A. Comments regarding Proposed Rule Section V. – Methodology for Adjusting DMEPOS Payment Amounts Using Information from the Competitive Bidding Programs:

1.) Traditional payment amounts must be preserved for CBP accessories used with Complex Rehabilitation Manual and Power Wheelchairs.

2.) Medicare should not adjust payment amounts for items included in less than 10 CBAs.

3.) Different payment amounts for accessories used with different types of base equipment must be preserved and new payment amounts established for items supplied on initial wheelchair purchase and when an item is provided as a subsequent add-on or replacement.

B. Comments regarding Proposed Rule Section VI. – Proposed Payment Methodologies and Payment Rules for Durable Medical Equipment and Enteral Nutrition Furnished under the Competitive Bidding Program:

1.) Significant inadequacies within the existing HCPCS codes must be addressed before moving to developing alternative payment methodologies.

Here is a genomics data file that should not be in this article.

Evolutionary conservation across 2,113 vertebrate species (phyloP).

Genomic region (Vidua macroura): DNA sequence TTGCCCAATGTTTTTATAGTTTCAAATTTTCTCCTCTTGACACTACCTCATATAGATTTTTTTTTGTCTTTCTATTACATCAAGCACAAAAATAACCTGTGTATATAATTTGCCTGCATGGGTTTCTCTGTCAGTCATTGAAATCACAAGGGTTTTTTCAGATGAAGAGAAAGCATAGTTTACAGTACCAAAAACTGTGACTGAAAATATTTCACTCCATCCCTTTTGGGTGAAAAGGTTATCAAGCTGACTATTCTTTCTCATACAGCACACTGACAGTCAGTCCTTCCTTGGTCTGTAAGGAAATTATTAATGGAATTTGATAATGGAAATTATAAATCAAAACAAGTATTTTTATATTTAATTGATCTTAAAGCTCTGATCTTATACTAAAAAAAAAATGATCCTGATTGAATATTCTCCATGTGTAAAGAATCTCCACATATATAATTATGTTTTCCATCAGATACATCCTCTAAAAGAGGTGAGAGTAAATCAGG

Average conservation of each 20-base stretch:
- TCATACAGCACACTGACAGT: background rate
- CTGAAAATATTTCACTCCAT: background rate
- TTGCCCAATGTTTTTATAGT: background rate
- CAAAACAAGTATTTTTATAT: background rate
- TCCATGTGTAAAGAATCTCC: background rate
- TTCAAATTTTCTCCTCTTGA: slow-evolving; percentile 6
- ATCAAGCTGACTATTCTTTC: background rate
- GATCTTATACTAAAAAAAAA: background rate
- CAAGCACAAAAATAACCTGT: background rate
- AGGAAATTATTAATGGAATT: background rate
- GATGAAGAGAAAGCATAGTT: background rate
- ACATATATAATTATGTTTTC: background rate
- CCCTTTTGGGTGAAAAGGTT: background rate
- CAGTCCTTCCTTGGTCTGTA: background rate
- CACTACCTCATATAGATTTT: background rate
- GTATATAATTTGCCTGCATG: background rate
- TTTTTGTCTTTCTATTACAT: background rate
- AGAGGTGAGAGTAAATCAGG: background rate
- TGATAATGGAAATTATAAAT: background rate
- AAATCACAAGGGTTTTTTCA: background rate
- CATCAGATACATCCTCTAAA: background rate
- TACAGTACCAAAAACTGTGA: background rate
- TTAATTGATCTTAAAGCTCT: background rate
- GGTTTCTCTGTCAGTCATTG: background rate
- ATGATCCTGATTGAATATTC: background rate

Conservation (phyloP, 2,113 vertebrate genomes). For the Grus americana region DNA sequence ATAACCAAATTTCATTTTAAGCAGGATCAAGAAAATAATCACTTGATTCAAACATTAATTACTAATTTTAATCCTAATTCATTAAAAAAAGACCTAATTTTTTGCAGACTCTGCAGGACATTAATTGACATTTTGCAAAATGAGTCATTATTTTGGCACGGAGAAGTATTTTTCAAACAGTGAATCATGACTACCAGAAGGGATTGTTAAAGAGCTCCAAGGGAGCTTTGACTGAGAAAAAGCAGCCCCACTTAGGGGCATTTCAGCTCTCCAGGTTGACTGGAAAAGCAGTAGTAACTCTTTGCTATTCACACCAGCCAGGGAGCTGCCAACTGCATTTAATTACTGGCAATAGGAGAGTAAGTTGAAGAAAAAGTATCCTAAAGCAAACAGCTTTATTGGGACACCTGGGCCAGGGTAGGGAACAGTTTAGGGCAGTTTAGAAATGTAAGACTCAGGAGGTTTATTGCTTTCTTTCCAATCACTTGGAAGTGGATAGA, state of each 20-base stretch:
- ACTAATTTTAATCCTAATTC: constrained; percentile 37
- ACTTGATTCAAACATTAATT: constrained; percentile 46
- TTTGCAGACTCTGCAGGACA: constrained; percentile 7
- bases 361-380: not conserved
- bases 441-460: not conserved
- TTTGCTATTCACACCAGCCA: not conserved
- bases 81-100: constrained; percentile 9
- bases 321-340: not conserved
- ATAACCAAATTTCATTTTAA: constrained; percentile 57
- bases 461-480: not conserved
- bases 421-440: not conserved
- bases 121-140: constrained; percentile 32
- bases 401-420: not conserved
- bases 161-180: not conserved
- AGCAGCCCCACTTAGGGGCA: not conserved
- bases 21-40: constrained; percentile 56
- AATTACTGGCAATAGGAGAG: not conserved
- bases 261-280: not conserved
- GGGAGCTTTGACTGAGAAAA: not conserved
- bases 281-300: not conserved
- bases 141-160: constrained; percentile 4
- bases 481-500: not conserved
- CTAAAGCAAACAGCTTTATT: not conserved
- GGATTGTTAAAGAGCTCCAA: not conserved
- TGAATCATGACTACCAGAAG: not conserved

2.) Bundling of multiple HCPCS Codes into a single code for payment will hurt access and reduce the quality of products and services.

3.) Bundled payments pose significant risks to beneficiaries who require highly configured wheelchairs.

4.) Bundling of repairs into a continuous monthly payment will make the current beneficiary access problems worse, not better.

5.) A continuous monthly payment amount is unreasonable as CMS lacks the ability to provide critical data needed by suppliers to submit informed bids.

6.) Setting an artificially inadequate payment cap based on insufficient and misleading historical data will deny access.

Specific Comments and Recommendations

A. Comments regarding Proposed Rule Section V. – Methodology for Adjusting DMEPOS Payment Amounts Using Information from the Competitive Bidding Programs:

1.) Traditional payment amounts must be preserved for CBP accessories used with Complex Rehabilitation Manual and Power Wheelchairs.